You’re likely already taking vitamin D supplements as it’s a popular one with a host of science supporting it. As for beauty, it is vitamin D’s anti-inflammatory properties that suggest it may also be a beauty booster.
According to this beauty blog, the possible vitamin D benefits start with increasing cell turnover, which slows down as we age. Healthy skin requires new cells to replace existing cells, a process which helps keep your skin smooth and radiant, and healthy overall. When your skin is inflamed, it’s dry, prone to redness and itching. Vitamin D calms inflammation.
Some studies have shown that low blood levels of vitamin D can be responsible for hair loss. We’ve blogged about that.
Whole foods that are good sources of vitamin include salmon, tuna, cod and egg yolks and vitamin D fortified foods include milk, breakfast cereals and orange juice.
As with vitamin D, the overall body of scientific research for omega-3s is extremely robust, and these fatty acids are among the most-researched nutrients. The science is strong for helping prevent cardiovascular disease, and omega-3s also play a role in brain, mood, joint and eye health and may even protect against certain cancers. Once again, the nutrient’s anti-inflammatory properties are key.
This post talks about 17 benefits of omega-3s—and skin health is one of them.
When it comes to beauty, this article shines a light on six areas where omega-3s EPA and DHA fatty acids may come into play, including blocking harmful ultraviolet rays from the sun, improving the skin barrier function to seal in moisture and block irritants, and reducing acne.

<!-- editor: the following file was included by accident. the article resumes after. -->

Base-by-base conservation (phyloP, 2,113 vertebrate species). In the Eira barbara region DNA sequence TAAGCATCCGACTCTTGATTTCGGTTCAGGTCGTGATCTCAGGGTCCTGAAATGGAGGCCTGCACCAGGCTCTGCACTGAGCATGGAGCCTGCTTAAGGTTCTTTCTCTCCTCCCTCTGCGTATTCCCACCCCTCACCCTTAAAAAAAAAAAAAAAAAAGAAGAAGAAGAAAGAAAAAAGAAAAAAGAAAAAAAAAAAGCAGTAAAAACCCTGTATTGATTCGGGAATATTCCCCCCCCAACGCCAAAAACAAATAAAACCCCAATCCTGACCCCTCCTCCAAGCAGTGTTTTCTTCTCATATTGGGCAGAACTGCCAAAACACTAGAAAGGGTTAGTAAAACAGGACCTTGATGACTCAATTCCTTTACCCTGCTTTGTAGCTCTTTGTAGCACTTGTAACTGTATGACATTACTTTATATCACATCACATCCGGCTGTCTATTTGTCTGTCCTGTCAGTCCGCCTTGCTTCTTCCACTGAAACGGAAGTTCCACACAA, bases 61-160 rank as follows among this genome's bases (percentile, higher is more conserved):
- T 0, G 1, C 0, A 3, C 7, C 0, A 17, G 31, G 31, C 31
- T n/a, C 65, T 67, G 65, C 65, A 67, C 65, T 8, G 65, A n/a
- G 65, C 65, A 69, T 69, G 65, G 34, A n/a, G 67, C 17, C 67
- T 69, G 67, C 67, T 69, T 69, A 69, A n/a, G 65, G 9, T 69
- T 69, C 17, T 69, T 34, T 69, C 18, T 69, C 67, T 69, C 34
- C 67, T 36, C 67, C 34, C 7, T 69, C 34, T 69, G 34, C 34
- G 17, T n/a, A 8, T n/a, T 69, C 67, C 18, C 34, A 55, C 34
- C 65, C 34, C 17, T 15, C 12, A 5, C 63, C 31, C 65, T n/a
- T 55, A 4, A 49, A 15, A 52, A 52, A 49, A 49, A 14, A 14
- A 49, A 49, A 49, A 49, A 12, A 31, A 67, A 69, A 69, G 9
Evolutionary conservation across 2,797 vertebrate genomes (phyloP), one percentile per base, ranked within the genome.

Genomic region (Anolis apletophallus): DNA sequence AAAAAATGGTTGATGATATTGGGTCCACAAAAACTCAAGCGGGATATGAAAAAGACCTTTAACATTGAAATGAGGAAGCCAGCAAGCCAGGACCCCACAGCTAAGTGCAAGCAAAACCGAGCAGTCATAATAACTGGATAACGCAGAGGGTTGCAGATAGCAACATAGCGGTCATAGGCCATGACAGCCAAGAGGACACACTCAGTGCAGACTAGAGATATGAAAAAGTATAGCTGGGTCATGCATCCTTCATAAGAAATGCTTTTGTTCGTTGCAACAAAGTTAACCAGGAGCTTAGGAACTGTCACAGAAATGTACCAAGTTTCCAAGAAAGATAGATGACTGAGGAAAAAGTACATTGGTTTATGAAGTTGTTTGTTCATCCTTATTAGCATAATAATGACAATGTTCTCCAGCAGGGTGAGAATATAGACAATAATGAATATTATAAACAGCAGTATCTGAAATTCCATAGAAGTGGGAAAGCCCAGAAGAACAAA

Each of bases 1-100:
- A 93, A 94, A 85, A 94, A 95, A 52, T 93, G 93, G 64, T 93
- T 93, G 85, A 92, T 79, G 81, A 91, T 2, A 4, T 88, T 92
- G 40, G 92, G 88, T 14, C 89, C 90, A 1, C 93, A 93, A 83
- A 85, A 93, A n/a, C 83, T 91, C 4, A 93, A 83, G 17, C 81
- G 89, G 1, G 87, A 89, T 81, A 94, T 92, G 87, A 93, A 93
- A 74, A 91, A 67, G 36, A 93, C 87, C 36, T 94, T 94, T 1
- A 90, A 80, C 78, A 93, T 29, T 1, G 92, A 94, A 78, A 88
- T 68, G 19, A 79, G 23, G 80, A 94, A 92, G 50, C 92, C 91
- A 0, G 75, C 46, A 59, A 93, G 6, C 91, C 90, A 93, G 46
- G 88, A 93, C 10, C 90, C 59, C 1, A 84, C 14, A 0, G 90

Foods for omega-3 EPA and DHA include salmon, herring, sardines and other fatty fish. Learn more here.
Beauty Supplement Tips
Some wisdom: nutricosmetics is a relatively new field. Some science supports, and in some cases, strongly supports, the benefits of nutritional supplements, including the B vitamins, for beauty from within. However, and not surprisingly, not all the science has reached the same results.
Further, as nutricosmetics is an emerging field, in large part due to growing consumer interest in these supplement products for their potential beauty benefits, much of the science may be considered emerging too.
Here are some tips:
- Practice good nutrition, including taking nutritional supplements as needed, as nutrition is foundational to good health. And good health is the first building block to healthy skin, hair and nails. Manage your expectations; do not expect to pop a pill and miraculously have skin like Jennifer Lopez or Rihanna or hair like Jennifer Aniston or Patrick Dempsey.
- Remember: too much of a good thing may not be a great thing. Take your dietary supplements, whether for beauty benefits or otherwise, according to label directions. Talk with your doctor or other trusted healthcare professional(s) about what supplements might work for your personal circumstances.
- Know your numbers. Not all nutrient levels can be tested, but for the ones that can, consider doing just that to help ensure you’re in the sufficient or optimal range for a specific nutrient and for your health. If you’re not, supplements may help.
Bottom line for beauty: Stay hydrated, get restful sleep (and plenty of it!), exercise regularly and engage in a good nutrition regimen, including dietary supplements as appropriate.